For the salty taste; my argument would be much like what has been proposed for vision, i saw that namdrol used the example of MSG in showing the appearance of 'saltiness' to not be unique to salt itself. So following the same examination done with vision and focusing on the palate alone one can successfully find taste to be empty as well. I would also add that with your argument being that saltiness is an innate quality with which salt itself is inherently endowed with; if one runs the gamut of taste congruent with other sensory appearances such as heat; it can be seen that an intense level of taste such as spiciness correlates with an intense heat in that at the highest volume of appearance both arise as pain. The pain that arises is in fact the taste. There are not two appearances such as taste and then also pain, they are one and the same. So to posit that an external objective thing like salt inherently contains it's taste would be akin to claiming it also contains the appearances of pain and pleasure. One also cannot attribute lesser volumes of the same spectrum such as a general mild taste to an object without naturally accrediting higher and lower volumes of that same spectrum. So salt cannot be said to contain it's taste. And taste cannot be said to be anything more than awareness itself and empty. This insight combined with the former which coincides with the experiment done in vision should hopefully annihilate this false designation(of inherent objective existence) apart from mere conventional usage.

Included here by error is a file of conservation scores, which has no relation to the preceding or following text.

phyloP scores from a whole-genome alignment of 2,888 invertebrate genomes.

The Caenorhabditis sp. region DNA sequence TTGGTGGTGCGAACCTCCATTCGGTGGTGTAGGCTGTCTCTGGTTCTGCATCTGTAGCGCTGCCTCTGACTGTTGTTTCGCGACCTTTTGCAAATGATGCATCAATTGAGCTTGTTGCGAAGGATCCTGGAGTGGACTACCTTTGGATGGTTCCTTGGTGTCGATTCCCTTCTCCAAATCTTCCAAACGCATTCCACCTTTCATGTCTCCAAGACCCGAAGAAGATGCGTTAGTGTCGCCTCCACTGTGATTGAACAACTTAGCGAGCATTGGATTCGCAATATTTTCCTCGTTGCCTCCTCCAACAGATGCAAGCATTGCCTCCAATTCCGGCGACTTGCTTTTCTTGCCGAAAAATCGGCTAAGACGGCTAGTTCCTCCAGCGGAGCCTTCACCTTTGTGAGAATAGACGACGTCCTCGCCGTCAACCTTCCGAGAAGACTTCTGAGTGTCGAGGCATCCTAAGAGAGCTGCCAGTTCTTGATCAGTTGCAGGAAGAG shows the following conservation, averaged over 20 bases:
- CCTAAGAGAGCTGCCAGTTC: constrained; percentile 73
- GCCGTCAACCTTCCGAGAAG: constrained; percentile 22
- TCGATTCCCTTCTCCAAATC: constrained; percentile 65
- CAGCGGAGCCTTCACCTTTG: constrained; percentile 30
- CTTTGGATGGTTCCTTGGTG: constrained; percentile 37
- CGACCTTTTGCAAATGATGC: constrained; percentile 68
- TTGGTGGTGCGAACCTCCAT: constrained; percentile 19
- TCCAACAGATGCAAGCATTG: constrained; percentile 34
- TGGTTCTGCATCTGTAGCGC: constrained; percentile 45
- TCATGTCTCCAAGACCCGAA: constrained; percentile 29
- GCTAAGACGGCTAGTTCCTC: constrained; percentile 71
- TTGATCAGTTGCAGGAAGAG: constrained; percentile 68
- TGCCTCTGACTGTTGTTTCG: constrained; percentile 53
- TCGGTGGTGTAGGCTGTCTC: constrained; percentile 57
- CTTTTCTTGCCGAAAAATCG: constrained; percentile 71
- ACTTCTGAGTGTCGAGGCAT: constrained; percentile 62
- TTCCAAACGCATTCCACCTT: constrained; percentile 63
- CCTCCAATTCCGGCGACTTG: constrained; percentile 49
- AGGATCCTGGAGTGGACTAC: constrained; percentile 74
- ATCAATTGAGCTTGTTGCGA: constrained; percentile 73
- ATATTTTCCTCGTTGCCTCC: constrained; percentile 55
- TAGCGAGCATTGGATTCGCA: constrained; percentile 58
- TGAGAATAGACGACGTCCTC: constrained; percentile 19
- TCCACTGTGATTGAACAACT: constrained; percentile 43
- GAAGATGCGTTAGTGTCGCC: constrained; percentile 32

Ultimately awareness itself is empty. Because for one to claim that this inquiry has successfully reached a foundation at 'awareness' implies a 'ground' of being of some type where none can be found. Yet conventionally awareness is a clear and proper concept to use in describing that-which-is, for such an awareness likewise cannot be denied.

The Buddha attempted to capture these realizations in The Heart Sutra when he stated:
There are no eyes, no ears, no nose, no tongue, no body, no mind. There is no seeing, no hearing, no smelling, no tasting, no touching, no imagining. There is nothing seen, nor heard, nor smelled, nor tasted, nor touched, nor imagined.

Devoid of all real entities;
Utterly discarding all objects and subjects,
Such as aggregates, elements and sense-fields;
Due to sameness of selflessness of all phenomena,
One's mind is primordially unborn;
It is in the nature of emptiness.
- Nagarjuna
Last edited by asunthatneversets on Wed Jan 25, 2012 12:21 am, edited 4 times in total.